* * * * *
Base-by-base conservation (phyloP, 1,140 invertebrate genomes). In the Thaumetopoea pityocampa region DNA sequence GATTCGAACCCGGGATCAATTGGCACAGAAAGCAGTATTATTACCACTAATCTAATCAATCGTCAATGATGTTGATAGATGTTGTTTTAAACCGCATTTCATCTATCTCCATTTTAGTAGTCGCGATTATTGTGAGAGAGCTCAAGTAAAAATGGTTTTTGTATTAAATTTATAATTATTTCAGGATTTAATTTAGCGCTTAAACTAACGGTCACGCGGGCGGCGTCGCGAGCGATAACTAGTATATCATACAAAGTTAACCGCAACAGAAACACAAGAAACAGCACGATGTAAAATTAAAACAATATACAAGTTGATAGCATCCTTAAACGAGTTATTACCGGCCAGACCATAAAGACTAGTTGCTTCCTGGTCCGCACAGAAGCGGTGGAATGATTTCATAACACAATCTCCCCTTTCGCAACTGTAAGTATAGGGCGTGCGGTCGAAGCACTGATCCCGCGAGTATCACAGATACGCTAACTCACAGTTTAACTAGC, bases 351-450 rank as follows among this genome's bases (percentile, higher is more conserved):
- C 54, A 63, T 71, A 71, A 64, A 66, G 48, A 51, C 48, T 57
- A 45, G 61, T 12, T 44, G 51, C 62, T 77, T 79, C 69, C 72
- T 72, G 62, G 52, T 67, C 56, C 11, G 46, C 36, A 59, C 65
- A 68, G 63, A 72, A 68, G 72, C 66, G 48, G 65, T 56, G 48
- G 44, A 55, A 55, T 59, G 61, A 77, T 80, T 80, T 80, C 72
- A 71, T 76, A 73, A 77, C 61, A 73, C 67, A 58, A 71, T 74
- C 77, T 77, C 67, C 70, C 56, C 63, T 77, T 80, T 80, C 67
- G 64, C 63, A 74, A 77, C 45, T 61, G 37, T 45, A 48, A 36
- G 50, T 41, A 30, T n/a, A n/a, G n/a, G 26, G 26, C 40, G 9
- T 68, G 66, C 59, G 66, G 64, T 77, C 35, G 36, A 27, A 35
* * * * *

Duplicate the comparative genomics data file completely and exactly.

Base-by-base conservation (phyloP, 1,140 invertebrate genomes). In the Thaumetopoea pityocampa region DNA sequence GATTCGAACCCGGGATCAATTGGCACAGAAAGCAGTATTATTACCACTAATCTAATCAATCGTCAATGATGTTGATAGATGTTGTTTTAAACCGCATTTCATCTATCTCCATTTTAGTAGTCGCGATTATTGTGAGAGAGCTCAAGTAAAAATGGTTTTTGTATTAAATTTATAATTATTTCAGGATTTAATTTAGCGCTTAAACTAACGGTCACGCGGGCGGCGTCGCGAGCGATAACTAGTATATCATACAAAGTTAACCGCAACAGAAACACAAGAAACAGCACGATGTAAAATTAAAACAATATACAAGTTGATAGCATCCTTAAACGAGTTATTACCGGCCAGACCATAAAGACTAGTTGCTTCCTGGTCCGCACAGAAGCGGTGGAATGATTTCATAACACAATCTCCCCTTTCGCAACTGTAAGTATAGGGCGTGCGGTCGAAGCACTGATCCCGCGAGTATCACAGATACGCTAACTCACAGTTTAACTAGC, bases 351-450 rank as follows among this genome's bases (percentile, higher is more conserved):
- C 54, A 63, T 71, A 71, A 64, A 66, G 48, A 51, C 48, T 57
- A 45, G 61, T 12, T 44, G 51, C 62, T 77, T 79, C 69, C 72
- T 72, G 62, G 52, T 67, C 56, C 11, G 46, C 36, A 59, C 65
- A 68, G 63, A 72, A 68, G 72, C 66, G 48, G 65, T 56, G 48
- G 44, A 55, A 55, T 59, G 61, A 77, T 80, T 80, T 80, C 72
- A 71, T 76, A 73, A 77, C 61, A 73, C 67, A 58, A 71, T 74
- C 77, T 77, C 67, C 70, C 56, C 63, T 77, T 80, T 80, C 67
- G 64, C 63, A 74, A 77, C 45, T 61, G 37, T 45, A 48, A 36
- G 50, T 41, A 30, T n/a, A n/a, G n/a, G 26, G 26, C 40, G 9
- T 68, G 66, C 59, G 66, G 64, T 77, C 35, G 36, A 27, A 35